PRLog - Sep. 25, 2009 - Children and schools on the Nakai Plateau, Khammouane Province, were rewarded for their commitment to environmental protection on September 17, when they received prizes from the Nam Theun 2 Power Company (NTPC) for artwork created in celebration of World Environment Day, 2009.
Children receive World Environment Day prizes for Sop Phene primary school
To mark the day, NTPC and the Nakai District Education Department organised a poster competition in schools on the Nakai Plateau just before World Environment Day was held on June 5. Over 700 children in 16 villages were given paper and their own colouring pencil sets for the competition, and NTPC staff toured the area giving lessons on the importance of preserving biodiversity and natural resources, of not littering or polluting the environment. The students were then asked to create posters that would pass on messages they thought important for World Environment Day.
According to Ms Xaysomphone Souvannavong, NTPC Environmental Programme Assistant, there were several reasons for organising the competition. “We wanted to follow up on awareness activities that NTPC conducted with children on Nakai last year. Children pick up on environmental issues quickly and help spread them through the community. Also, they can carry these ideals with them for the rest of their life, so time and effort spent educating them is an investment for everyone’s future”.
The competition produced many good posters, making judging the artwork a challenging job. A jury of NTPC and World Bank staff picked winners, runners-up, and third-placed entries in three age groups: 6-8, 9-12 and 13-plus. The awards were made in September, after the pupils had finished their holidays and settled into the new school year. Winners received bicycles to encourage ‘green’ transport values, the runners-up were awarded wildlife books and school bags, while the third-placed children won art materials.
Teaching aids for environmental matters were also awarded to the schools. All participating schools received globes to aid discussion of the world, while those that provided winning entries were given books on Lao birds and wildlife.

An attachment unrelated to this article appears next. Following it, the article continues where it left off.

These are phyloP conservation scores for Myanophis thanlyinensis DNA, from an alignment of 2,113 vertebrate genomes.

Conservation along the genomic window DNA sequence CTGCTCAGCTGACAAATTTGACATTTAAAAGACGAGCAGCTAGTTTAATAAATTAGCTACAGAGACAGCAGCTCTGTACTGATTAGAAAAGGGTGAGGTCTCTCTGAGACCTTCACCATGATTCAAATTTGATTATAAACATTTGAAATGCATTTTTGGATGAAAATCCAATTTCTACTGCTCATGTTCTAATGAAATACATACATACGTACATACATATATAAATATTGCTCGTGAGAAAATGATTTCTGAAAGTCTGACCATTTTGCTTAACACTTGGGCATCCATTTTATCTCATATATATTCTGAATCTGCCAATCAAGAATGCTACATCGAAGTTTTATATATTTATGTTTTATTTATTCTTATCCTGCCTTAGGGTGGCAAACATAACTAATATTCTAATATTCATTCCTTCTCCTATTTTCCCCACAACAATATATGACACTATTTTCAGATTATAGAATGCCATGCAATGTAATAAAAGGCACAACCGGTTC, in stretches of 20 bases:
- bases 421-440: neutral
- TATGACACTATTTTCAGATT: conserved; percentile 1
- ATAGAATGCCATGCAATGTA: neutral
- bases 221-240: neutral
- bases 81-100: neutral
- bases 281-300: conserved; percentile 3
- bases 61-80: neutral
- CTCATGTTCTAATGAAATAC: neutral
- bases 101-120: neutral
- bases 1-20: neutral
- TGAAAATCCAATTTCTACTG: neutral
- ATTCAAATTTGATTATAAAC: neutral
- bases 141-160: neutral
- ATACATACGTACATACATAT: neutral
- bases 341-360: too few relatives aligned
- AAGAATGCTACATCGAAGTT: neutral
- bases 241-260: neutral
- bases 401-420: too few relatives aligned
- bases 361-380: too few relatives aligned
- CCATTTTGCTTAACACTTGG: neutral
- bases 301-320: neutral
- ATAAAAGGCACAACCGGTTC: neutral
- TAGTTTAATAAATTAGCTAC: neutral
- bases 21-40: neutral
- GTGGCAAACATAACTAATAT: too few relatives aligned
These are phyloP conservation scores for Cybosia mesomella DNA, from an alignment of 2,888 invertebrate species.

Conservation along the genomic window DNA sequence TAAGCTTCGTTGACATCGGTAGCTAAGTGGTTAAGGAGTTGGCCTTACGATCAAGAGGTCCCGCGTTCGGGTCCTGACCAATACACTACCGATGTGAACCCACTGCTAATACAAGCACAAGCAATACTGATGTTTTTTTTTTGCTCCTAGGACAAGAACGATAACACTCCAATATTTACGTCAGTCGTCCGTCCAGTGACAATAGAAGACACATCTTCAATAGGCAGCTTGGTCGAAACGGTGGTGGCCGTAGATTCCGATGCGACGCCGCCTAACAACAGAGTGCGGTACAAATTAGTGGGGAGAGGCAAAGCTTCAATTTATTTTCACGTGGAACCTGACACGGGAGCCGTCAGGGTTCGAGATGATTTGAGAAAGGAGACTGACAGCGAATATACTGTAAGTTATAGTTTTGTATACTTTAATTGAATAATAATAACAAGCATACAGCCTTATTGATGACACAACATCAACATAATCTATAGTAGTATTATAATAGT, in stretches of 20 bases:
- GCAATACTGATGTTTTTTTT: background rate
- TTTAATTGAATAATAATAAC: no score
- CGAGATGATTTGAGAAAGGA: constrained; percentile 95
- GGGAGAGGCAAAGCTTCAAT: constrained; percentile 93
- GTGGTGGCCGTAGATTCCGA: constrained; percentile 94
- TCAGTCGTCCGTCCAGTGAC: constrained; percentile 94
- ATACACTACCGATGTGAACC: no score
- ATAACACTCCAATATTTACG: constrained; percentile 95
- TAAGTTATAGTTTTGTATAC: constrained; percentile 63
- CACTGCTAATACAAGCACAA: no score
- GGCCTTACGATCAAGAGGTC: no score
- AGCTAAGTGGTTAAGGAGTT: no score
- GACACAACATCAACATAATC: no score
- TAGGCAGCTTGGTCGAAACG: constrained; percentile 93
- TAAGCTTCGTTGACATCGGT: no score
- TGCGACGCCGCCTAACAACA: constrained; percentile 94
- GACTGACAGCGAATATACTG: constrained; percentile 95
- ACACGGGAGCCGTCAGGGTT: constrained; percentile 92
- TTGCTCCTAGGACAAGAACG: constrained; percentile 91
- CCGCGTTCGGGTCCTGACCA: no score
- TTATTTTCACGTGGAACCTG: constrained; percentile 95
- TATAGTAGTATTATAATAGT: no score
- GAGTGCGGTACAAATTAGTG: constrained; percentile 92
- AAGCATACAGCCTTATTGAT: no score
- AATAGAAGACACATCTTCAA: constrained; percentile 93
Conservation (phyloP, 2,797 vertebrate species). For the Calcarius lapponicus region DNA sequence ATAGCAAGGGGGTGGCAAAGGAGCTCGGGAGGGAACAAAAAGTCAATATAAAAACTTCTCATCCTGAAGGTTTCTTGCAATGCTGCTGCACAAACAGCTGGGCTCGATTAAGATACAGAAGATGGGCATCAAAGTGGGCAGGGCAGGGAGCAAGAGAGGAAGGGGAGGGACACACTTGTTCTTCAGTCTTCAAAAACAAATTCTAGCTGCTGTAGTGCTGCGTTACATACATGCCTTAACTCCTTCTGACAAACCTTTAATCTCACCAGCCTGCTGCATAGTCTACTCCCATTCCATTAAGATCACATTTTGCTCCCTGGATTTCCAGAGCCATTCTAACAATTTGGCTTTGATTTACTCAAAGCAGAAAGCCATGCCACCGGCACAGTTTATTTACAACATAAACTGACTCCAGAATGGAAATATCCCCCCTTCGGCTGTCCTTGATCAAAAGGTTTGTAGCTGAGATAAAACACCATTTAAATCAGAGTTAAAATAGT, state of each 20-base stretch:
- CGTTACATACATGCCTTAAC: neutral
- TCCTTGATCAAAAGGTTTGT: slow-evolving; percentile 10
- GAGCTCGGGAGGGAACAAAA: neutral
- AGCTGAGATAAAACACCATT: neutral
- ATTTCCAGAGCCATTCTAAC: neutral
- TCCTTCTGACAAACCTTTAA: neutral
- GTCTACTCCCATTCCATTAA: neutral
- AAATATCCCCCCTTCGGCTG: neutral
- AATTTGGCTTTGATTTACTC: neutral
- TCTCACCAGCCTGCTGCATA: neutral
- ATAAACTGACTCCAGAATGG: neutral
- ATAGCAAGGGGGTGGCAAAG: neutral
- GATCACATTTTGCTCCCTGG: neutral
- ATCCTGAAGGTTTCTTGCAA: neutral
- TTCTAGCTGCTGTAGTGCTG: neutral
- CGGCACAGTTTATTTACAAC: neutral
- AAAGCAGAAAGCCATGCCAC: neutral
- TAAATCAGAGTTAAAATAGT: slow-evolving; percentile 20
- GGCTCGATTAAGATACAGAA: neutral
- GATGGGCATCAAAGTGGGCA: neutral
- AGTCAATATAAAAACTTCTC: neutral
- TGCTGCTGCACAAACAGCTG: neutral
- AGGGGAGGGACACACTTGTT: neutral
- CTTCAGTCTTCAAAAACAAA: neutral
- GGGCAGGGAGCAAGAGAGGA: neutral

The art work showed the children’s awareness of the importance of preserving forests, of not hunting wildlife, and of keeping rivers and the local environment clean. According to Ms Xaysomphone, Nakai children know these issues well now, but follow-up events like this competition can reinforce the message through the community and get it out to other people connected with Nakai.
NTPC will exhibit the winning posters in various locations in Khammouane and Vientiane, beginning with the government offices where hydropower developers meet with officials to discuss projects.
Ms Phanphilay Syhavong, a primary school teacher in Oudomsouk, said that educational standards have improved greatly on Nakai since the Nam Theun 2 Project began, and that teachers are encouraged to talk to children about the importance of the forest and wildlife.
The schools on Nakai were all built by NTPC, which also funds teachers and school lunches. The competition gave the company a further opportunity to provide input to the schools and the community.
NTPC conducts a wide-ranging environmental and social programme as part of the development of the Nam Theun 2 Hydroelectric Project, aiming to leave the people and the ecology in the area in a better situation than they were before the Project started.
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The Nam Theun 2 Power Company (NTPC) is the developer and operator of the Nam Theun 2 Hydroelectric Project in the Lao PDR. The Project is a public-private partnership designed to generate electricity for export to Thailand and domestic use in Laos. Revenues accruing to the Lao government during NTPC's concession period, estimated at over US$2 billion, are to be used to fund poverty alleviation in the country. Nam Theun 2 is structured as an industrial and a development Project which places great emphasis on protection of the environment and sustainable social programmes that will improve the livelihoods of people in the Project area. After 25 years of operation from 2010, the Project will be transferred to the Lao State. See www.namtheun2.com.